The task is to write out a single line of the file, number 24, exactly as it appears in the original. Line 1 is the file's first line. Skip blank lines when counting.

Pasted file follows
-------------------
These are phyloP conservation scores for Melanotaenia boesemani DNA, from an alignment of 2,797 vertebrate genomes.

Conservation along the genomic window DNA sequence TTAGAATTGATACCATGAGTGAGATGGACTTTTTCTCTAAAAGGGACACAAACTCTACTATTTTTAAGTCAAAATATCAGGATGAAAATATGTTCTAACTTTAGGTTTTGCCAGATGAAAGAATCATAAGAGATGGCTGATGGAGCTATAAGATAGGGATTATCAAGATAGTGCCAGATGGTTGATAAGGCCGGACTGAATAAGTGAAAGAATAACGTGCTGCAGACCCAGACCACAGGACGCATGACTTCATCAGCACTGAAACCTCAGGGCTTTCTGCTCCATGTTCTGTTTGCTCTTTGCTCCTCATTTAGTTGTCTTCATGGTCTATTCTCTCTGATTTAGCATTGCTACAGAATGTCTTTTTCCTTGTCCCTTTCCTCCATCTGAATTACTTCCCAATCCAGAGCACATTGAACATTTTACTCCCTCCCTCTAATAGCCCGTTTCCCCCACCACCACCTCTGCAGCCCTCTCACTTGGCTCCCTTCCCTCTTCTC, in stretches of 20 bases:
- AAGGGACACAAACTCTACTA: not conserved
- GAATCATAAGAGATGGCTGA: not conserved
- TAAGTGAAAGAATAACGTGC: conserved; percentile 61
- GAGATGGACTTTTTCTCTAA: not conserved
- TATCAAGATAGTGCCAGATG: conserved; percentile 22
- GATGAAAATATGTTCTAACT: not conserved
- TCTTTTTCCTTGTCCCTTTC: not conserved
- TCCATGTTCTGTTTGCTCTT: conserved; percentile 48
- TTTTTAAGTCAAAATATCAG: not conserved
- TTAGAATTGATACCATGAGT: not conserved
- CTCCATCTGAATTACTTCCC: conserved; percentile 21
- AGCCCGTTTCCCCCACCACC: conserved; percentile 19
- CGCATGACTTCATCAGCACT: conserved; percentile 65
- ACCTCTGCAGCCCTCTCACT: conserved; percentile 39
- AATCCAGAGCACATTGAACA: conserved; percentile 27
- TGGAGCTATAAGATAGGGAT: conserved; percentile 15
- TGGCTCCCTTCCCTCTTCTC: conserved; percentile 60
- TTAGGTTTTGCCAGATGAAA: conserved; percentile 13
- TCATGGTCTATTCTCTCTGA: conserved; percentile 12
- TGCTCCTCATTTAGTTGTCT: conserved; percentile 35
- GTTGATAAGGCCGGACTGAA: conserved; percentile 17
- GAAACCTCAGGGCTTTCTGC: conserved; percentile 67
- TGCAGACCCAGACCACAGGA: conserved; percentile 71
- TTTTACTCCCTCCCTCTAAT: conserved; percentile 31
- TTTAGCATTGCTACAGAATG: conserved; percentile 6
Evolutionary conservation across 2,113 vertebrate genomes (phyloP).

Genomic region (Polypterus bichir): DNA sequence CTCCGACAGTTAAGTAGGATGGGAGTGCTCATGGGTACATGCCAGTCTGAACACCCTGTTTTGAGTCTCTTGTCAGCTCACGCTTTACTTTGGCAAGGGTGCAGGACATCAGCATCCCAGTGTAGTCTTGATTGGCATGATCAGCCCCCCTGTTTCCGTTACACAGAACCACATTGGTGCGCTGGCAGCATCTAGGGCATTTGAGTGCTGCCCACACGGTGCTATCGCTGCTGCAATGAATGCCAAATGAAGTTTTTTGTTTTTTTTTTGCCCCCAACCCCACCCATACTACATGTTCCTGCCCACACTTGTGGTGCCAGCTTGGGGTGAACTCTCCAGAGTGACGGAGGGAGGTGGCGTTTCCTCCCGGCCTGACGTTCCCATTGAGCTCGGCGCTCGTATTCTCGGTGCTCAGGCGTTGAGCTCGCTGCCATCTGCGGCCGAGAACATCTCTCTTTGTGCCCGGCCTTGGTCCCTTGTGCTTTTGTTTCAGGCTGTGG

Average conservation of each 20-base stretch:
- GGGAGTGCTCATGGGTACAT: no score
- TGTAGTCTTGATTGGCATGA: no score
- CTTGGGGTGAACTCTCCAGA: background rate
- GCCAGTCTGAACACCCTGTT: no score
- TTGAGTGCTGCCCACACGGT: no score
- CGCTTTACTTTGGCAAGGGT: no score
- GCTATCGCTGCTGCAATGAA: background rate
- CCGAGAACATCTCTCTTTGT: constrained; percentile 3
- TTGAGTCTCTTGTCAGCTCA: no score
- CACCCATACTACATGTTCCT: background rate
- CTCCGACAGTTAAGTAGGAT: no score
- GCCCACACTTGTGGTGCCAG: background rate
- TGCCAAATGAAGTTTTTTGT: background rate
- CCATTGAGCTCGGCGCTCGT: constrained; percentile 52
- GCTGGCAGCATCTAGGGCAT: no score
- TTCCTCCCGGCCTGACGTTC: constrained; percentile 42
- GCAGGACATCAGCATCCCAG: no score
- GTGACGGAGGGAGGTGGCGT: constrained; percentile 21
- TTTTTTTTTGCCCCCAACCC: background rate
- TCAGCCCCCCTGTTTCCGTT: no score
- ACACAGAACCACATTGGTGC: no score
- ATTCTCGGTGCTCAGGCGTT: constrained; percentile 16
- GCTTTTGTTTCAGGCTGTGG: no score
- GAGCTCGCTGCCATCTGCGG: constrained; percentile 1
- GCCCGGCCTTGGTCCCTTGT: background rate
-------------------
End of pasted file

- GAAACCTCAGGGCTTTCTGC: conserved; percentile 67